Preparation Seminar for UT-UH Summer Residential Institute for Comparative Philosophy (5)

2 August, 2012 RUI Xue, L1 Dialogical Practice between Eastern and Western Philosophy

We had a discussion about the third chapter of Professor Ames' new book "Confucian Role Ethics: A Vocabulary" on 7/22.

At the very beginning of this chapter, Professor Ames brings forward a question "Human beings" or "Human becoming" which focuses on the differences between Western philosophy and traditional Chinese philosophy, especially Confucianism.

Professor talks about the importance of "relationship" in figuring out one's identity and emphasizes the role that family plays in our life, from the aspect of Confucianism, covering various concepts like Ti, Li and Duan, etc.

Among the arguments, we shared our distinct ideas about friendship, family and the relationship between individual and society. The ideal friendship in traditional Chinese society is exactly like what Professor Ames has stated in his book, however, in Japanese society, there's no such routine and the concept of friend seems to be introduced from western culture. And whether a true friend is only a friend who can help to improve ourselves remains disputable by seen from different point of views. Moreover, we doubt that whether family is the most significant and basic item in the life or among all relationships. Family is absolutely the starting point of every other relationship, but even in ancient China, the relationship between Jun 君 and Chen 臣 is more seriously considered. We all know that Confucianism is sort of political, and Confucius always advocates that officials should be loyal and contributing to the state. Therefore why can't we say this relationship is ultimately important?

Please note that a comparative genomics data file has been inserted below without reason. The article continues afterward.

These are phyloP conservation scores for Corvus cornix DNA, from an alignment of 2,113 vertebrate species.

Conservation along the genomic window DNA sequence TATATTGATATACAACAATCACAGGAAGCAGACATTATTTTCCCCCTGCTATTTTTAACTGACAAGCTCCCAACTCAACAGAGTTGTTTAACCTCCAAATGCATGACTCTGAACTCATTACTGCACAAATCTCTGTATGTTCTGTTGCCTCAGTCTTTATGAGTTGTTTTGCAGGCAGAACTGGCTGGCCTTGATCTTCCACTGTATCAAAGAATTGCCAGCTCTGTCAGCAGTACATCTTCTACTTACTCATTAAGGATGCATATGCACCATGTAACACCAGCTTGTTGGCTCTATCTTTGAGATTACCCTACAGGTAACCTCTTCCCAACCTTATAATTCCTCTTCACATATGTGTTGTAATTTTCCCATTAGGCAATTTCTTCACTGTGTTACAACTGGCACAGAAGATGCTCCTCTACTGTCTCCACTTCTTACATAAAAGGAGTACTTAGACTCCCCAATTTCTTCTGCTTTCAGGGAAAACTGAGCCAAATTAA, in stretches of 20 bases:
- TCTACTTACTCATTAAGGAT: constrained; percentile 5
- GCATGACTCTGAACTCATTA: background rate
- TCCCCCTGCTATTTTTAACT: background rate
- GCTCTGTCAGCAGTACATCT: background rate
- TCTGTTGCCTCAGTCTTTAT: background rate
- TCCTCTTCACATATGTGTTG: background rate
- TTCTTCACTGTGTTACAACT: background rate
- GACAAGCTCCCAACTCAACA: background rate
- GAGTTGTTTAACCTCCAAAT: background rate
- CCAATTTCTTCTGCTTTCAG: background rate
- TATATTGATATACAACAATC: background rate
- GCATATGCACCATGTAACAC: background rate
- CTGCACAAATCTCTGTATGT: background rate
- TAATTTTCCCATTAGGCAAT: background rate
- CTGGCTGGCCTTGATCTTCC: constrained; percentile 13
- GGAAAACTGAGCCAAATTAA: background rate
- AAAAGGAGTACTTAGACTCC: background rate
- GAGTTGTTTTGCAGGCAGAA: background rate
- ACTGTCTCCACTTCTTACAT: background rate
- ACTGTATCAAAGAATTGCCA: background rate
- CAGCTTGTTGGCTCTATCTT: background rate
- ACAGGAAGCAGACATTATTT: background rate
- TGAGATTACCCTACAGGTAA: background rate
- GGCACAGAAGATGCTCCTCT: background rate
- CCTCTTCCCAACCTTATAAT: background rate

All in all, reading this chapter with totally varied knowledge backgrounds broadens the vision and maybe breaks the thinking stereotype more or less. And I assume it's also prepared us for the coming lectures given by Professor Ames.

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